Regardless of which standard applies, the movant “has the burden of proof on each element of the test.” See Envtl. Council of Sacramento v. Slater, 184 F.Supp.2d 1016, 1027 (E.D. Cal. 2000). Further, there is a heightened burden where a plaintiff seeks a mandatory preliminary injunction, which should not be granted “unless the facts and law clearly favor the plaintiff.” Comm. of Cent. Am. Refugees v. INS, 795 F.2d 1434, 1441 (9th Cir. 1986) (citation omitted).

         The Prison Litigation Reform Act imposes additional requirements on prisoner litigants who seek preliminary injunctive relief against prison officials. It requires that any injunctive relief be narrowly drawn and the least intrusive means necessary to correct the harm be imposed. 18 U.S.C. § 3626(a)(2); see Gilmore v. People of the State of Cal., 220 F.3d 987, 999 (9th Cir. 2000).

         B. Due Process

         “Under the Fourteenth Amendment's Due Process Clause, a prisoner is entitled to certain due process protections when he is charged with a disciplinary violation.” Serrano v. Francis, 345 F.3d 1071, 1077-78 (9th Cir. 2003) (citing Wolff v. McDonnell, 418 U.S. 539, 564-71 (1974)). “Prison disciplinary proceedings are not part of a criminal prosecution, and the full panoply of rights due a defendant in such proceedings does not apply.” Wolff, 418 U.S. at 555-56. To determine whether a procedural due process violation has occurred, a court engages in a two-step analysis. First, a court looks to whether the person possesses a constitutionally-cognizable liberty interest with which the state has interfered. Sandin v. Conner, 515 U.S. 472, 485-87 (1995). Second, if the state has interfered with a liberty interest, a court looks to whether this interference was accompanied by sufficient procedural and evidentiary safeguards. Ky. Dep't of Corr. v. Thompson, 490 U.S. 454, 460 (1989).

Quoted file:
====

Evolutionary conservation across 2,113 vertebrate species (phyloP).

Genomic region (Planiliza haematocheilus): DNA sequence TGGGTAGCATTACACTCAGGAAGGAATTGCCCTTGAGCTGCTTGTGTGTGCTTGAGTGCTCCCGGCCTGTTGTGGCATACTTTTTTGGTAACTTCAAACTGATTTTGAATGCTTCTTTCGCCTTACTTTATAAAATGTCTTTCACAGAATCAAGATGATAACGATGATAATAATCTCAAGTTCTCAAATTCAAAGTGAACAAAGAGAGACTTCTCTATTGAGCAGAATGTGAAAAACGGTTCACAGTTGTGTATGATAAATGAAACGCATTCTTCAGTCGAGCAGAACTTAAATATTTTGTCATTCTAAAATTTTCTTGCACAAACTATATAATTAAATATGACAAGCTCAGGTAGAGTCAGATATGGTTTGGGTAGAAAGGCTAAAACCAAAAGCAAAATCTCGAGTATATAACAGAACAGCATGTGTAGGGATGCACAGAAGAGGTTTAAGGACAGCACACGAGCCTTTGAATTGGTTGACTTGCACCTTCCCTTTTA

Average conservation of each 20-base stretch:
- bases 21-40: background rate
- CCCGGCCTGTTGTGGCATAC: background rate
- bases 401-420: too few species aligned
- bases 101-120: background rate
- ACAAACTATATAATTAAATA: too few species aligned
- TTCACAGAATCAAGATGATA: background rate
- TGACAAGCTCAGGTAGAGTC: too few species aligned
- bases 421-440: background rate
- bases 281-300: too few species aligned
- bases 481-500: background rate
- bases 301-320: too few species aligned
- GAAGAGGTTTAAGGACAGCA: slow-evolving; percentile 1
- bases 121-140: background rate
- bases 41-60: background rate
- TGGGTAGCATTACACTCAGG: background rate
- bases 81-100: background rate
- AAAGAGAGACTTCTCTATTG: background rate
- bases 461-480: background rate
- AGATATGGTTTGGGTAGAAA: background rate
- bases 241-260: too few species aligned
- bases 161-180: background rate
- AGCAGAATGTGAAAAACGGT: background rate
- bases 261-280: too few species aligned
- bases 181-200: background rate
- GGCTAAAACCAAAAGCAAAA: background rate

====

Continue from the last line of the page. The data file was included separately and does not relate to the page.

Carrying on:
It is well-settled that placement in maximum security segregation units implicates a liberty interest requiring due process protections. Wilkinson v. Austin, 545 U.S. 209, 224 (2005). A prisoner may be deprived of his liberty interest as long as he is accorded the proper procedural protections. For the initial decision to place a prisoner in maximum custody, due process is generally satisfied if the prisoner is given notice of the factual basis for the placement and an opportunity to be heard. Id. at 225-27; Hewitt v. Helms, 459 U.S. 460, 476 (1983).

         III. Motion for Preliminary Injunction

         A. ...